There is an almost desperate quality to this spending, as though HNWIs cannot store their money fast enough in assets that may better withstand an anticipated crisis in the economy. In fact, collectors were slightly more optimistic about the outlook for the art market in the next six months than they were about the state of the stock market over the same period (78 percent vs 75 percent, respectively). “They’re also buying more expensive art than last year. The share of collectors purchasing works priced at more than USD 1 million nearly doubled from 2021, from 12% to 23%. This is similar to the price levels at which they bought in 2019.”

The report pays considerable attention to geo-strategic shifts in power as reflected by trade between the major art centers. Those have traditionally been New York and London, though in recent years the combined mainland China and Hong Kong market has overtaken the UK for second place. This correlates closely with the location of the world’s wealthiest, who are still concentrated in the United States (145,000 HNWIs), as compared to roughly 50,000 in China and 10,000 or fewer in European capitals such as Paris and Berlin. It is noted that the activity of Russian oligarchs in the market has been checked somewhat by the war in Ukraine and the attendant sanctions.

The report documents how the globalization of the past 30 years has seen the development of art markets in places where they barely existed before, such as India, Mexico, Turkey and Brazil. However, the market remains highly unequal. “Its key players continue to be European and American: Sotheby’s, Christies, and Philips in the auction market; Art Basel and Frieze in the art fair sector; and David Zwirner, Gagosian, and Hauser & Wirth among others in the gallery market. If anything, globalization has strengthened their position and they face minimal competition from their counterparts in emerging regions.”

Social inequality also manifests itself strongly among artists, with one percent of them ranked as “super star” figures, with name-recognition and prestige from museum shows, whose work commands millions of dollars. The bulk of artists, 84 percent of whom are so-called “emerging” or unrepresented by galleries, do not participate in this market at all. It is also the case that even at the high end, artists themselves see only a portion of the money paid for their work, with 30 percent typically going to the gallery and the most lucrative sector being in resales. In this regard, the art market in the US is more attractive than that in Europe because it has no legislation concerning resale rights that would guarantee artists a share in future profits off their work, equivalent to royalties in music.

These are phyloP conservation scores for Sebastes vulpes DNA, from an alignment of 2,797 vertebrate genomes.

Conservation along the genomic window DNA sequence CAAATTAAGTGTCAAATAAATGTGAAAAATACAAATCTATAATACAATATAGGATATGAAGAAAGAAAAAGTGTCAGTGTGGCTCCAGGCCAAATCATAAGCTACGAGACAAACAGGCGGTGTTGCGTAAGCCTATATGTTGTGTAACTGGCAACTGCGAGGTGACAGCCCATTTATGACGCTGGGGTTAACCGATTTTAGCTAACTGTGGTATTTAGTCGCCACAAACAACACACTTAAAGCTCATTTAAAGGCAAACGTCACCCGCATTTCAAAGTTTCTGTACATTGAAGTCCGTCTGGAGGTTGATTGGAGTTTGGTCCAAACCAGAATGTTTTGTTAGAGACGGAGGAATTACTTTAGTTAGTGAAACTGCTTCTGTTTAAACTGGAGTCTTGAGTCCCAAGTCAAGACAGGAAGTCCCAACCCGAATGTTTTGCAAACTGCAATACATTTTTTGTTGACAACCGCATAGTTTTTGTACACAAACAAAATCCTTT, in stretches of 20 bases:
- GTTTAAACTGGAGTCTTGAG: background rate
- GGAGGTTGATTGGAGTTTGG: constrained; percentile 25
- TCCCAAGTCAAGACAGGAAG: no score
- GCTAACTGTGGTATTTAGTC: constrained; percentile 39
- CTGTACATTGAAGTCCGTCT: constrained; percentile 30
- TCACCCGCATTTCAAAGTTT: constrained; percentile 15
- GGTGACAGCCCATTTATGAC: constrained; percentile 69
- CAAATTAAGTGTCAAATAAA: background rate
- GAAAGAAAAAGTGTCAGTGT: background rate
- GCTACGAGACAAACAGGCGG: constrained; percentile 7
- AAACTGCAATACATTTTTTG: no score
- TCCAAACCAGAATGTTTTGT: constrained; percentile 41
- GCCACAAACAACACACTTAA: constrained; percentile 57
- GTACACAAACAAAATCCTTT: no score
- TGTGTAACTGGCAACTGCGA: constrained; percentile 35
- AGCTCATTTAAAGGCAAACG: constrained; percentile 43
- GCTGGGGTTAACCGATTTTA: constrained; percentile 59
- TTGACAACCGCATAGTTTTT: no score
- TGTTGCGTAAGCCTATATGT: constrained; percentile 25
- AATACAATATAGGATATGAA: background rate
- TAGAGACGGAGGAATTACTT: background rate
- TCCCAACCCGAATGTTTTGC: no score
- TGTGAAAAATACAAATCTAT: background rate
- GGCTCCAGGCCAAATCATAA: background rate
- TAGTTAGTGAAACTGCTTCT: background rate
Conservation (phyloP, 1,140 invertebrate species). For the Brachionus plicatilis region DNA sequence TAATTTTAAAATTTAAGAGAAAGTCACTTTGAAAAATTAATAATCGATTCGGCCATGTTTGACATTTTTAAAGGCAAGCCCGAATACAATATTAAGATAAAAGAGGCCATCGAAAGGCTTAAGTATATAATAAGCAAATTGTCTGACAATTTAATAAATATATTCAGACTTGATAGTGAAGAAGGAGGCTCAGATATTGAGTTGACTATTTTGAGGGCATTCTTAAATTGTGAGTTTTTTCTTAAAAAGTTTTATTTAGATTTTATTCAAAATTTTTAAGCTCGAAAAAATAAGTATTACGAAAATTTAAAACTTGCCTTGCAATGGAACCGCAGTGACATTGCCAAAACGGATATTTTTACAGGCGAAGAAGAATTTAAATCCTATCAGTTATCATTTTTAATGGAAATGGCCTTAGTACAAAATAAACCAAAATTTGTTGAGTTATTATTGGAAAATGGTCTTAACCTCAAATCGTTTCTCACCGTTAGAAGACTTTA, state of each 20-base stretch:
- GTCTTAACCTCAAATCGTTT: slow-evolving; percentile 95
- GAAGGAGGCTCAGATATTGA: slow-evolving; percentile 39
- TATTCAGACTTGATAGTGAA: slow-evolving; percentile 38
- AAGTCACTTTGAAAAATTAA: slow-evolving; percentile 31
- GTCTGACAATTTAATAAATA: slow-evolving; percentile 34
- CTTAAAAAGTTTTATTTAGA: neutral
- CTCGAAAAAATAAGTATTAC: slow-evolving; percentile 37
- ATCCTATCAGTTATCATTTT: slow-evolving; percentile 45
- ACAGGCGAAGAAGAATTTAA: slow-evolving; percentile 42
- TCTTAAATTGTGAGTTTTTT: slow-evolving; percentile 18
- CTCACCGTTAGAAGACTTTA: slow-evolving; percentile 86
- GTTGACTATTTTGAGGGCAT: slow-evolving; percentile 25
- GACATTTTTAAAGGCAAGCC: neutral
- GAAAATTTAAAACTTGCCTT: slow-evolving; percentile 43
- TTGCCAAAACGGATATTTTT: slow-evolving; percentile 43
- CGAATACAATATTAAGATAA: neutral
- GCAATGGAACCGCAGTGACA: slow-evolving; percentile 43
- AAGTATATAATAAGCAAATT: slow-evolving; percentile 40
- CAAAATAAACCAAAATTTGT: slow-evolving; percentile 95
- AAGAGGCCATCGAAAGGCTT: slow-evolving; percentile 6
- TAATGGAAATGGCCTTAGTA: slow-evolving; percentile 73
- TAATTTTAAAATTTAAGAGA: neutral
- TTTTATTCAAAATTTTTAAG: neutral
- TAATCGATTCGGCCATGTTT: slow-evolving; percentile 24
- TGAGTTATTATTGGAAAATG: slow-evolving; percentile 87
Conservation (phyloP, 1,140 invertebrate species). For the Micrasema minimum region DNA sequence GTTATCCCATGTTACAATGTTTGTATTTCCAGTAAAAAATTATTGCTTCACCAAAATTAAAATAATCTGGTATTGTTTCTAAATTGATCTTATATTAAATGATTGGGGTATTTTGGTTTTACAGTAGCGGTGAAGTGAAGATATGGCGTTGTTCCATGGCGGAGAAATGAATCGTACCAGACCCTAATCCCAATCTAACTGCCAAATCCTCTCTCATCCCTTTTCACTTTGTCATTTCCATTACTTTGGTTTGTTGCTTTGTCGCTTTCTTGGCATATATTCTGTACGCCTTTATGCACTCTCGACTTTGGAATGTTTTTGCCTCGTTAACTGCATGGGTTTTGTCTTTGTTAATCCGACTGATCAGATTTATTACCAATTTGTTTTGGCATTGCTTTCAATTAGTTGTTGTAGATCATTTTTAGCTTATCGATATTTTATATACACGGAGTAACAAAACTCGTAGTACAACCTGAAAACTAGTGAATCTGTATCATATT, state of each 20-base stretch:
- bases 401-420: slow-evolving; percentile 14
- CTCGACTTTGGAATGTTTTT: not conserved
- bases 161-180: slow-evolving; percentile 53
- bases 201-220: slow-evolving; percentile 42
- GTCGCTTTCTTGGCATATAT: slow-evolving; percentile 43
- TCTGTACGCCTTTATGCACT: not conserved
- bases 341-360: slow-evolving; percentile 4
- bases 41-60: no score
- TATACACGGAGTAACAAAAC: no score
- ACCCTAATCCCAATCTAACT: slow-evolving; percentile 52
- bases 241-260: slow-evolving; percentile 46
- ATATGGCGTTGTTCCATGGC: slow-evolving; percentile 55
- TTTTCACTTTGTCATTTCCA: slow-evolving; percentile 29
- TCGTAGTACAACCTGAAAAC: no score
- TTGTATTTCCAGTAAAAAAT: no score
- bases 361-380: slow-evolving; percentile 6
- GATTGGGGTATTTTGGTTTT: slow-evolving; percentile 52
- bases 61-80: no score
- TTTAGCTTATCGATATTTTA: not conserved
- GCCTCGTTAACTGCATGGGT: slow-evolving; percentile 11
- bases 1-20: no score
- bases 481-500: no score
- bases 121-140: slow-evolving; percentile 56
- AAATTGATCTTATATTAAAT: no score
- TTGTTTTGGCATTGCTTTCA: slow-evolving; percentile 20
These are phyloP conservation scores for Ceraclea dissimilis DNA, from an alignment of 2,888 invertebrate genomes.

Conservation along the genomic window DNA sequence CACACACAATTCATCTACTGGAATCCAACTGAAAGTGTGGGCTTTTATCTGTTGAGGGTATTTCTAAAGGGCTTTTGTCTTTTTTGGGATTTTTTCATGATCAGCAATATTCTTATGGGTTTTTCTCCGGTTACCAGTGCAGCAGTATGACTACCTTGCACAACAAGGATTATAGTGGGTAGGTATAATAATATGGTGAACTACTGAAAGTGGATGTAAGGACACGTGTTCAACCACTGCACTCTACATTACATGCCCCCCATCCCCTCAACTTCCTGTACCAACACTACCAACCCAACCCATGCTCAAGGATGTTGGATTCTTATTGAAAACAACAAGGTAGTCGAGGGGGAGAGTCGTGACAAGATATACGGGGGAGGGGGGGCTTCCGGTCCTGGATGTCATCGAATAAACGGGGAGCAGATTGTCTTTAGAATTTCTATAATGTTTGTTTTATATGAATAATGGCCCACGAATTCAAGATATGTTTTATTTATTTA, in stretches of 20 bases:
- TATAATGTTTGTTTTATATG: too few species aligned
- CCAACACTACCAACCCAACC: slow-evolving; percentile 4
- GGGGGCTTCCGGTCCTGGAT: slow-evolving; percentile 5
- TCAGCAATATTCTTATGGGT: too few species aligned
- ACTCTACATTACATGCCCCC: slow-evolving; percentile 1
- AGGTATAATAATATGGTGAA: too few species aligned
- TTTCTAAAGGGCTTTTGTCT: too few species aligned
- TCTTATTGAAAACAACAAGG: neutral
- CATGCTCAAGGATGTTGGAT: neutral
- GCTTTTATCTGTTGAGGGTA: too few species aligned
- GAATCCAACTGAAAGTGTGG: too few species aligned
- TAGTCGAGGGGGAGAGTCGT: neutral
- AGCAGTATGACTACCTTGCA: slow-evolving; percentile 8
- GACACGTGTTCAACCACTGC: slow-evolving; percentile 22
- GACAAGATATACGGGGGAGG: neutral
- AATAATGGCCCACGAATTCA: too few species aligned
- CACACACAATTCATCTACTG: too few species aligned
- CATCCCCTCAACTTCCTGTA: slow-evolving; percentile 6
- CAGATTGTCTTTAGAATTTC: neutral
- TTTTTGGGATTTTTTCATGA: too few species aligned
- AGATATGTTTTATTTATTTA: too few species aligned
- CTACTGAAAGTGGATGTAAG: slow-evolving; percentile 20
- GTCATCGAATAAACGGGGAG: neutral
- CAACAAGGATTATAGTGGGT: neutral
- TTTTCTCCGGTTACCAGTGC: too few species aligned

Despite the report’s overall emphasis that 2022 was the best of all possible worlds for the wealthy and the art market, a certain anxiety creeps into the report.

“Even at the very top of the wealth spectrum, where many HNW individuals have been insulated from some of these economic stresses, wealth has stalled its bull run. Forbes’ annual compilation of the world’s wealthiest billionaires showed a large increase in billionaire wealth throughout the pandemic, with certain industries such as tech, e-commerce, and health all flourishing.” However, the report continues, “figures published in March 2022 showed a contraction in both the number of billionaires (down by 3% on 2021) and their collective wealth (also decreasing 3%), with major losses in Russia following the invasion of Ukraine (34 fewer billionaires) and China (losing 87, with government regulation and greater scrutiny of tech companies as a main contributing factor).”

Data in a separate report from Wealth-X issued in November shows a continuation of the downward trend, with the number of UHNWIs said to have fallen by 6 percent in 2022, with double-digit losses in the US, Japan and France.

All is not lost! “But even with these losses, billionaire wealth has more than doubled in ten years, and at the very top of the billionaire list, wealth still grew in 2022, with the top ten billionaires increasing their combined wealth by 13% from March 2021 to March 2022.”

The report concludes by emphasizing, with unintended irony, how much these wealthy art collectors are committed to the betterment of life on the planet–not by making their $35.5 trillion available to meet the pressing needs of humanity, but by taking steps to reduce the carbon footprint produced by their travel and to use recyclable packaging for their art shipments, even if it means paying a little more.

Such an irrational system is not only inimical to the creation of meaningful art and culture accessible to broad masses of the population; it is as unsustainable as the financial house of cards on which it is based.